Apple is a worldwide brand that unquestionably relied a lot on marketing and greatly succeeded in it. The results demonstrated themselves. This year, according to Fortune, Apple took the first spot for the 12th consecutive year of the world’s admired company. That is to say, brand’s consumers are looking for Apple’s goods not only for their intrinsic characteristics, but also, and perhaps most of all because of the brand image. Therefore, Apple obviously try to protect all around the world everything that conveys this brand image, in particular its miscellaneous trademarks.
However, in November 2018, The Russian Federal Service for Intellectual Property, commonly known as Rospatent, refused to grant the registration of its square frame trademark “AR”, which stands for augmented reality.
Rospatent explained in greater detail that the refusal was due to the fact that a trademark “AR” has already been registered in 2013 before being once again registered in 2016, but this time with a square frame form. Unlike in the Apple’s version, “AR” stands in this version for “Airports of Regions”, owned by a Russian company with 4 airports and building 3 more and held by JSC Management company. Also, another sign used in Apple’s trademark belongs to a Belgian developer involved as well in the augmented reality’s sector. On top of that, both of these trademarks were registered in the same "software" category.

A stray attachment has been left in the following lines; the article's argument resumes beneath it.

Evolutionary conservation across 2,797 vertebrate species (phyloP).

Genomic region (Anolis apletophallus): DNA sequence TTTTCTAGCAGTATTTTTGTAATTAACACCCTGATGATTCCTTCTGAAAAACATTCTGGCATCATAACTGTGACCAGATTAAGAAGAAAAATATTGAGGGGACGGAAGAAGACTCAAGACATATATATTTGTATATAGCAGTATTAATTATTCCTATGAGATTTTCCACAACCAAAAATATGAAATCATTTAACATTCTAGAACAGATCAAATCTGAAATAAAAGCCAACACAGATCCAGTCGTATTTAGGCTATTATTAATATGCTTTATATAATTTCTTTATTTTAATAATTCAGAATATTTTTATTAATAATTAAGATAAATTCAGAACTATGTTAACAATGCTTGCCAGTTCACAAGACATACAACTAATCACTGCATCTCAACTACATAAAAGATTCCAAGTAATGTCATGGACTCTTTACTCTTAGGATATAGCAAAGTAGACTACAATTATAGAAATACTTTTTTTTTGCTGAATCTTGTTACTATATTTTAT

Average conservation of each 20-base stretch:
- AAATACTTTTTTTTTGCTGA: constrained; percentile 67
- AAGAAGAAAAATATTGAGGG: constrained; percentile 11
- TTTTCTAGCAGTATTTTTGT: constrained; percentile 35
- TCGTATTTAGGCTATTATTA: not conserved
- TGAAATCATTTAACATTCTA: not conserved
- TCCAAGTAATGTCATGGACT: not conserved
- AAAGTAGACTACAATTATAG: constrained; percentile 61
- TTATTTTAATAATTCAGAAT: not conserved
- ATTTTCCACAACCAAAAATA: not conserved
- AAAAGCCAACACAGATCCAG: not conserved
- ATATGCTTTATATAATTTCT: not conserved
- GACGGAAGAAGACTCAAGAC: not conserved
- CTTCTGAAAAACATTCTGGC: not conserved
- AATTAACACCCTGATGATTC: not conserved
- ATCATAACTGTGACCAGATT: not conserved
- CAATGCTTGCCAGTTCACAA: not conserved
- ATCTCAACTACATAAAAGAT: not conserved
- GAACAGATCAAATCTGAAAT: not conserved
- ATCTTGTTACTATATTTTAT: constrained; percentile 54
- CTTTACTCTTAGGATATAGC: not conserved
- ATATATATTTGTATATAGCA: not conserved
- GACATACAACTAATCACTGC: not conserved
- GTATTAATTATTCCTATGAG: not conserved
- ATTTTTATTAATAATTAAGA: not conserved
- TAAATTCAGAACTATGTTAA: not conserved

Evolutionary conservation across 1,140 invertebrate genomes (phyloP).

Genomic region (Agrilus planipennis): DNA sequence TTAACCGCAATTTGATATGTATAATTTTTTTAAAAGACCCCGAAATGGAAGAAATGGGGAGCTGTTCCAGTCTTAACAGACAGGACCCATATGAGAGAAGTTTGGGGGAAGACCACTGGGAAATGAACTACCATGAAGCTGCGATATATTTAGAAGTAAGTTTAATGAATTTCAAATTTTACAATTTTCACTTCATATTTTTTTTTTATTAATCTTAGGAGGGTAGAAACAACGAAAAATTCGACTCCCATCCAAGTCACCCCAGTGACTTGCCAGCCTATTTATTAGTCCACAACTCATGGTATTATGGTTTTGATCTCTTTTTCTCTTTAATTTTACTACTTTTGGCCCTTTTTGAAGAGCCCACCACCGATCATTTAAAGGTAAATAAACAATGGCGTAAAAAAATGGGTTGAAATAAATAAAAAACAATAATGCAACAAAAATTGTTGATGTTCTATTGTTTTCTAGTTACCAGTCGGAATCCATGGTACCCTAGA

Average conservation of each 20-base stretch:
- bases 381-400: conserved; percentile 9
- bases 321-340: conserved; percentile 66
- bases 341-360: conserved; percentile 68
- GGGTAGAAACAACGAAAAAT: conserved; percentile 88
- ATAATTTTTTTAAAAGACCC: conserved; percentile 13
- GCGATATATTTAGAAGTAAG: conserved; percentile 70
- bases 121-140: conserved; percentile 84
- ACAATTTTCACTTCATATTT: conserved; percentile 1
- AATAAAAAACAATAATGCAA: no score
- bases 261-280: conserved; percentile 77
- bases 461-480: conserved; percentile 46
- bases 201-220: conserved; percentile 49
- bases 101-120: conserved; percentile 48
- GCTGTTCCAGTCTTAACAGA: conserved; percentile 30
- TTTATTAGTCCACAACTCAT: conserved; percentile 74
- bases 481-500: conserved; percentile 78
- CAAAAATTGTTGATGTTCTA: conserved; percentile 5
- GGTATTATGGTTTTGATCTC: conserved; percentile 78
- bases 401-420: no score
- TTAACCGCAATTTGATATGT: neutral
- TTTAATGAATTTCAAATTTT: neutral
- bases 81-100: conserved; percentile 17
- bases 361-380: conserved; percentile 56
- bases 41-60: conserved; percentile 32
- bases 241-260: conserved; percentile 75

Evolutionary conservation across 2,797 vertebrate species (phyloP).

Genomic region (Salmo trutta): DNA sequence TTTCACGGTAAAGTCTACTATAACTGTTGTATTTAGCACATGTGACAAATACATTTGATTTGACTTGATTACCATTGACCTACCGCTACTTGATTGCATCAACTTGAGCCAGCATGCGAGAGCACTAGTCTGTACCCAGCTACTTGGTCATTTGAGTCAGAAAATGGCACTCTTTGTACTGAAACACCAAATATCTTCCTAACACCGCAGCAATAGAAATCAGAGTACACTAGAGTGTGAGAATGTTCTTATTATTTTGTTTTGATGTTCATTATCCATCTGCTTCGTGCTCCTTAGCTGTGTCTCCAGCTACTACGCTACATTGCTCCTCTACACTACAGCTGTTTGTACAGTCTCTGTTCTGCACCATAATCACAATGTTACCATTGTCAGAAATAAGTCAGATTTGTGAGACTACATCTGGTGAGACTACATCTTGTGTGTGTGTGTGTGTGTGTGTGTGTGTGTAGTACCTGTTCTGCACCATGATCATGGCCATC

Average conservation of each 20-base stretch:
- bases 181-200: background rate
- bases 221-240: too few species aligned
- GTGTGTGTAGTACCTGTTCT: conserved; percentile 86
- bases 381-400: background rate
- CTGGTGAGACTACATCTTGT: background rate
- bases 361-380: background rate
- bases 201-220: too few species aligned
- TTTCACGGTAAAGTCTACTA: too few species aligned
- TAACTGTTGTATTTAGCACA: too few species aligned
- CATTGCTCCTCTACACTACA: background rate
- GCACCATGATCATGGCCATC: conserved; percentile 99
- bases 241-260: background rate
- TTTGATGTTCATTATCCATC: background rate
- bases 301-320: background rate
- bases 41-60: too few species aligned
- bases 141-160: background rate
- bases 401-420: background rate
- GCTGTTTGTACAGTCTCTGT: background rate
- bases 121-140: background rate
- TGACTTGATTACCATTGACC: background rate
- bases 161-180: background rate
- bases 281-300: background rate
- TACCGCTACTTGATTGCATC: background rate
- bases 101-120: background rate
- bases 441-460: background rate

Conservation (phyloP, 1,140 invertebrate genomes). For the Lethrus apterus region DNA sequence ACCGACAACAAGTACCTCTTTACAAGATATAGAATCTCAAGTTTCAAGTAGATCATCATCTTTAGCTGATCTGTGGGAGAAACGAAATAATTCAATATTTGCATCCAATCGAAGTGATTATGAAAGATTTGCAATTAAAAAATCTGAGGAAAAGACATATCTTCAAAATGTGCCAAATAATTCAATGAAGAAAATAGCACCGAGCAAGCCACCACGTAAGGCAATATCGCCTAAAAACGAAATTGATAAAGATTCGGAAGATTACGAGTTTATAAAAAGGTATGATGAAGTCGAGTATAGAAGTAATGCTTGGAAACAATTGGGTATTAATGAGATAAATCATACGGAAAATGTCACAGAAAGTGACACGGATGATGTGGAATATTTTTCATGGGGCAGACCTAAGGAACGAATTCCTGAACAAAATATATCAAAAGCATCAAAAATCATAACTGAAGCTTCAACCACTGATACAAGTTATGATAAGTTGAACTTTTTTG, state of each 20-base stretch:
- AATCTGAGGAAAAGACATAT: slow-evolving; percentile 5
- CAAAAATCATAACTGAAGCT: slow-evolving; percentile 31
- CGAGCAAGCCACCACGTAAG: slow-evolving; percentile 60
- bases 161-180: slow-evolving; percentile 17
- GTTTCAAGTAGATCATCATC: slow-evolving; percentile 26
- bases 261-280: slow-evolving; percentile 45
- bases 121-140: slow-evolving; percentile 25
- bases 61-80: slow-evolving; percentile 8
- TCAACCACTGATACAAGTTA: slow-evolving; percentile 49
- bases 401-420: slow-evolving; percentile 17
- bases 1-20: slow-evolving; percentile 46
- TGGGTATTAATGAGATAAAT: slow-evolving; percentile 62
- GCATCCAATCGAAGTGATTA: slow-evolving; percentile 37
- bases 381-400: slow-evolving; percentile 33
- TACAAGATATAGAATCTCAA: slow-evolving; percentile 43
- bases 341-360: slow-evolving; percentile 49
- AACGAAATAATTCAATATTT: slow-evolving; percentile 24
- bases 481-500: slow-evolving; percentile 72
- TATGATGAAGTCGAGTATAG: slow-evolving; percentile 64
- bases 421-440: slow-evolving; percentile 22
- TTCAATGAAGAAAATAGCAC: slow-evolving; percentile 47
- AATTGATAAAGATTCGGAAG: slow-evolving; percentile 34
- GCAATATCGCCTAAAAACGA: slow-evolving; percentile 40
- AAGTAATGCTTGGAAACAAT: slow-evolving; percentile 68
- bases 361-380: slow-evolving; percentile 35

The American company appealed the decision before the Chamber of patent disputes, that was rejected as well, the applicant’s claims.
Before both jurisdictions, Apple did not even try to contest the similarity of the aforementioned trademarks but rather the opposite. Apple offered both instances to recognize that all registered marks with the AR element should cease to be protected by law. Indeed, Apple argued that the term “AR” should not be registerable by anyone as it is a common term already used by a lot of companies. Apple also explained that its trademark, although similar to the other ones, is deemed to be used with different types of goods and services. Ultimately, it appears these arguments did not convince the court.